Caring for an Aging Parent

Caring for an aging parent can be daunting. Penn Highlands Community Nurses Adult Day Center in St. Marys provides respite care, therapeutic activities and exercise, medication administration, personal care and more to individuals who need daily care but wish to remain in their current living situation. In recognition of National Adult Day Services Week, Adult Day is holding an open house on Sunday, Sept. 16, from 11 a.m. to 1 p.m. Shown from left is Cindy Murray, aide at Adult Day, playing Dominoes with client Dolores “Dot” Straub, of St. Marys.

At some point in our lives, we realize that our parents will eventually grow older and need help taking care of themselves. This is a fact of life. Nevertheless, caring for an aging family member can be daunting.

“As our parents age, we experience role reversal,” Kim Kranz, service line director of home care services for Penn Highlands Healthcare, said. “We are used to having them look after us, but over the years, we often become the caregiver.”

Learning how to best care for an aging parent takes time and it can be an emotional experience for both parties, Kranz said.

In order to continue living independently while ensuring their dignity as well as their physical and emotional well-being, Kranz said it’s important for seniors to be able to perform basic activities of daily living, knows as ADLs. These include:

Being able to feed, dress and bathe themselves;

Personal hygiene, including hair brushing, shaving and grooming;

Walking and transferring, which means moving the body from one position to another. For example, independently moving from bed to a wheelchair or standing up from a chair to a walker;

Toilet hygiene.

In addition to ADLs, there are IADLS, which are instrumental activities of daily living. These are the self-care tasks that call for more complex thinking. They include:

Running errands, shopping, cooking and meal preparation;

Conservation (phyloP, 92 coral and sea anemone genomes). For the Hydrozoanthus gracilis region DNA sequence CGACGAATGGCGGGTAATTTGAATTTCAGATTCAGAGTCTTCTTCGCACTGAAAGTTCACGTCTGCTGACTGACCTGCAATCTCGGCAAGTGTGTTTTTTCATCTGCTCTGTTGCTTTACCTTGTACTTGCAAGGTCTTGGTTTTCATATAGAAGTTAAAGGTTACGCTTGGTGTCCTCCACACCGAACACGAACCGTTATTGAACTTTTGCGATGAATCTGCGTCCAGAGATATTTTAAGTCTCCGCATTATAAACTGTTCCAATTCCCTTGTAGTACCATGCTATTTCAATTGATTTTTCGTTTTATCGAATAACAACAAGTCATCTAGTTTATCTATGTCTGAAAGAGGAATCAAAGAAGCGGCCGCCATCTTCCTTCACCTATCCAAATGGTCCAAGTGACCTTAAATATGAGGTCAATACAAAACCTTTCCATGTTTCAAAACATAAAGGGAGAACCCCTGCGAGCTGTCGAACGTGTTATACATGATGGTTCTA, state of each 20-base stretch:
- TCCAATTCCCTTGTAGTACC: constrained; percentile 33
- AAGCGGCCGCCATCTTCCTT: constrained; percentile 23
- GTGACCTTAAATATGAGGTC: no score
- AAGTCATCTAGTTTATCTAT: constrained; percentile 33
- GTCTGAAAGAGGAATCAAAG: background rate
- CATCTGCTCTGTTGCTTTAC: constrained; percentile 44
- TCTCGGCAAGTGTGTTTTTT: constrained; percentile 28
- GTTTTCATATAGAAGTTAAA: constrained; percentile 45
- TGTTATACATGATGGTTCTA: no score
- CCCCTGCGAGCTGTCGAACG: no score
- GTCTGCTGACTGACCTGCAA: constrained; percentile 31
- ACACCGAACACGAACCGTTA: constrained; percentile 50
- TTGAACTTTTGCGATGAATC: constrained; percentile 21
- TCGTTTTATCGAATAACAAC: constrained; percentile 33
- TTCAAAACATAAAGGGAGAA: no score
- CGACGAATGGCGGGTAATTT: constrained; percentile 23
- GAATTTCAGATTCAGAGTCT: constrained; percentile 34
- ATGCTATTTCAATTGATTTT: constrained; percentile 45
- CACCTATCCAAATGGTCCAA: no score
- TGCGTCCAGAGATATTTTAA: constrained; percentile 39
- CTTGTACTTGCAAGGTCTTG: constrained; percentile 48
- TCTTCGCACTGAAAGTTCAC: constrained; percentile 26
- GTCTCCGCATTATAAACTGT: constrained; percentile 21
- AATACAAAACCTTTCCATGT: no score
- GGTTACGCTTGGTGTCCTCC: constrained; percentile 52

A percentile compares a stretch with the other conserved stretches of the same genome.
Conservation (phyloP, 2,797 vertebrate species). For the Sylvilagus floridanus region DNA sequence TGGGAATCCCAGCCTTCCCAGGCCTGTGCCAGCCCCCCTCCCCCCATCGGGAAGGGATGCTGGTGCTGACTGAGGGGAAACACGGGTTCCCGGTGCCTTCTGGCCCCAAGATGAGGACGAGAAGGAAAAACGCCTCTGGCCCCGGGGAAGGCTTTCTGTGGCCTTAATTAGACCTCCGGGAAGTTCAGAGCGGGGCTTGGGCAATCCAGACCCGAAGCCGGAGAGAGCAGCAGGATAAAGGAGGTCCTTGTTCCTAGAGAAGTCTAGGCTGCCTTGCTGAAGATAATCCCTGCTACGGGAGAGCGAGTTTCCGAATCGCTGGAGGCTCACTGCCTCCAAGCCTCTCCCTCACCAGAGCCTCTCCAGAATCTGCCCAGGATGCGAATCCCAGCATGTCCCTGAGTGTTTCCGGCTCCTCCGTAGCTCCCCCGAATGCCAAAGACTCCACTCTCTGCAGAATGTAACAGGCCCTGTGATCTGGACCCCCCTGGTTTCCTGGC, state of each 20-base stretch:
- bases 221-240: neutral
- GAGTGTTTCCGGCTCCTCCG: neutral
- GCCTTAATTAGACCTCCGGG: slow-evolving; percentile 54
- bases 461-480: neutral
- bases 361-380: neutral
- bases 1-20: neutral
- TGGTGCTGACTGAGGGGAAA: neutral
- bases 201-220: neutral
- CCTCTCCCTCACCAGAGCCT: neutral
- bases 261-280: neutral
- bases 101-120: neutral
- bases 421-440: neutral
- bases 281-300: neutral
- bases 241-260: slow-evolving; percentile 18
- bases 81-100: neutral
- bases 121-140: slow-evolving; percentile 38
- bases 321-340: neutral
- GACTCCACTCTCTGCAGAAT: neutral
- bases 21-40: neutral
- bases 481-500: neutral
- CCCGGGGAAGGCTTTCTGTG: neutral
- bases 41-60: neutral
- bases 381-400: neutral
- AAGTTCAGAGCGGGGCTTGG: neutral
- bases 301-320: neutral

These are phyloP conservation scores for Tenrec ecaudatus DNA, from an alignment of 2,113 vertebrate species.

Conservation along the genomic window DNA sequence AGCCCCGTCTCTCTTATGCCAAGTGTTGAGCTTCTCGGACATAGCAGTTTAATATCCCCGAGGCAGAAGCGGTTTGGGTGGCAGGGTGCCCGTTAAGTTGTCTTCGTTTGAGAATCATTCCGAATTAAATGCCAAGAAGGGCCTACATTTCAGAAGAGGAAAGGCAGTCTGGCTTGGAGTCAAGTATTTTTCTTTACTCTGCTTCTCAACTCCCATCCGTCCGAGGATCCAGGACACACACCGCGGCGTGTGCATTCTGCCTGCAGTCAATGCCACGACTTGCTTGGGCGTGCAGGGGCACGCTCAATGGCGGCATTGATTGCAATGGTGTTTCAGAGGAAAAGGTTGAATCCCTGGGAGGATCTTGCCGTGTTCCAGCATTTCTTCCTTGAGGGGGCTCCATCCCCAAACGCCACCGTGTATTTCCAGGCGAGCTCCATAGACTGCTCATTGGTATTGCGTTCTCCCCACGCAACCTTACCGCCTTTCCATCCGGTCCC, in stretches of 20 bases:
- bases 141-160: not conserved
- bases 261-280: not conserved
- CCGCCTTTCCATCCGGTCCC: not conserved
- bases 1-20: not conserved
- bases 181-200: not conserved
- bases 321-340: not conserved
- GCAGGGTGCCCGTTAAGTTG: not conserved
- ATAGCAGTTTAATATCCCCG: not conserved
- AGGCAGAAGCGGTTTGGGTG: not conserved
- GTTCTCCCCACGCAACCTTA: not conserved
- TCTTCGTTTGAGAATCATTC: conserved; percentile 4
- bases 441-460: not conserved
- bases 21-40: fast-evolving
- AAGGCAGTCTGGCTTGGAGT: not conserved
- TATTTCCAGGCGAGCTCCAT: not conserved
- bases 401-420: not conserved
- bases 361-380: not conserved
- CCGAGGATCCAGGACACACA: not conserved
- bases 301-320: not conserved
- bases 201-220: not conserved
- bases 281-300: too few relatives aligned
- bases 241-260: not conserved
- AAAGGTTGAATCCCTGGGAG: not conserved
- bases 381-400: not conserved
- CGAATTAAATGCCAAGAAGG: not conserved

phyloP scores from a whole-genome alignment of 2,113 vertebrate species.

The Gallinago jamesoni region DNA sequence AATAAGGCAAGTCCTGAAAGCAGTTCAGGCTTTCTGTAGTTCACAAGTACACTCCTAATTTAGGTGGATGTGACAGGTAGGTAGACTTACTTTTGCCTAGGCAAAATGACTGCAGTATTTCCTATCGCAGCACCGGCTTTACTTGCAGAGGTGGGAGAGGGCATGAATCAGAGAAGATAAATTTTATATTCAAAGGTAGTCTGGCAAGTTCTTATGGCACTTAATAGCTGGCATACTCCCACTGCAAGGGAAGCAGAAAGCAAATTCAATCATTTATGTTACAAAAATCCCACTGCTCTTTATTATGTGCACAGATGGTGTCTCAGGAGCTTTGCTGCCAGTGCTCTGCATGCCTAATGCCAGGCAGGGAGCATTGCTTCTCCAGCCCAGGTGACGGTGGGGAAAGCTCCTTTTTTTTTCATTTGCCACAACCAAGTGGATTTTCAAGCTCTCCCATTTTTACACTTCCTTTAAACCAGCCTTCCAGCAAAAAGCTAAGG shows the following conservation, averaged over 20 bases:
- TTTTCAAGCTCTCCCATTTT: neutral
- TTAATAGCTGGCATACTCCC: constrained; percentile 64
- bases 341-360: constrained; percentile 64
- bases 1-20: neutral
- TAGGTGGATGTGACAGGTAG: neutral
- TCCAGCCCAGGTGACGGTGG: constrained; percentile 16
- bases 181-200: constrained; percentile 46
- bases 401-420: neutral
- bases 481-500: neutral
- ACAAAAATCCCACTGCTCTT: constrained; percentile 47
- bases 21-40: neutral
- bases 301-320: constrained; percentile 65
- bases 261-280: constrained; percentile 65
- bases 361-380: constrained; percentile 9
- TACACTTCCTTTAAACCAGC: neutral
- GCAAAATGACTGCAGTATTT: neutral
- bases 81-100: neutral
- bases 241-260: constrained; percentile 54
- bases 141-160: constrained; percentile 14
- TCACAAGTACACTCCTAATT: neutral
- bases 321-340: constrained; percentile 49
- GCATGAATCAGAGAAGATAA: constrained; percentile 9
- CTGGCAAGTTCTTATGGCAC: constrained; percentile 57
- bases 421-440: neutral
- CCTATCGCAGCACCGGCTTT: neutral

Cleaning and household maintenance;

Taking medications as prescribed;

Managing finances;

Communicating on the phone or other devices;

Managing transportation, either by driving or arranging to be transported.

If mobility or other health issues hinder your elderly parent’s ability to take care of these ADLs or IADLS, then it’s important to arrange help as appropriate, Kranz said. This could mean providing care yourself, arranging for assistive equipment, such as a power lifting chair, bed safety rail or stair lift, to help them complete daily tasks or seeking professional services. For example, Penn Highlands Community Nurses, or PHCN, offers home support services. Through home support services, also commonly known as private duty services, well-trained personal care aides can help elderly patients or individuals with a physical disability or chronic illness remain safe in their homes.

“Taking on the care of your elderly parent can be stressful,” Kranz said. “You may wish to keep them in their home for as long as possible but also find yourself worried about their safety, health and overall happiness. The goal of Penn Highlands Community Nurses home support services is to help you maintain your loved one’s quality of life in their home – keeping them safe and comfortable.”

Personal care aides with PHCN home support services can:

Help with personal grooming like bathing, getting dressed, mouth care or hair care;

Help with moving around safely and getting in and out of bed and shower;

Provide medication reminders;

Help a person with Alzheimer’s or dementia by grounding or orienting them;

Help with errands like grocery shopping;

Help prepare meals;

Help with household chores, such as vacuuming or doing laundry;

Provide companionship and friendship so your loved one is not alone.

Another option for seniors is the PHCN Adult Day Center, which provides respite care, therapeutic activities and exercise, medication administration, personal care and more to individuals who need daily care but wish to remain in their current living situation. The center, located at 625 Maurus St. in St. Marys, enables caregivers time to work outside of the home or to just take a break from the daily responsibilities of 24-hour caregiving. The center provides an activity-oriented program in a pleasant atmosphere Monday through Friday, from 7:30 a.m. to 5 p.m., excluding holidays.

In recognition of National Adult Day Services Week, Adult Day is holding an open house on Sunday, Sept. 16, from 11 a.m. to 1 p.m. The event will feature hot apple cider, autumn-inspired desserts and door prizes. For more information or to visit the center, please call 814-781-8253.

PHCN serves patients in more than a dozen counties throughout Pennsylvania, caring for more than 1,200 individuals each day. Services provided by PHCN include nursing, social work, physical therapy, occupational therapy, speech therapy, nutritional therapy, aides, telehealth services, palliative care nursing, hospice nursing, chaplain, volunteers, bereavement, homemaker and personal care services.

To learn more about PHCN, visit www.communitynurses.org or call 1-800-841-9397.

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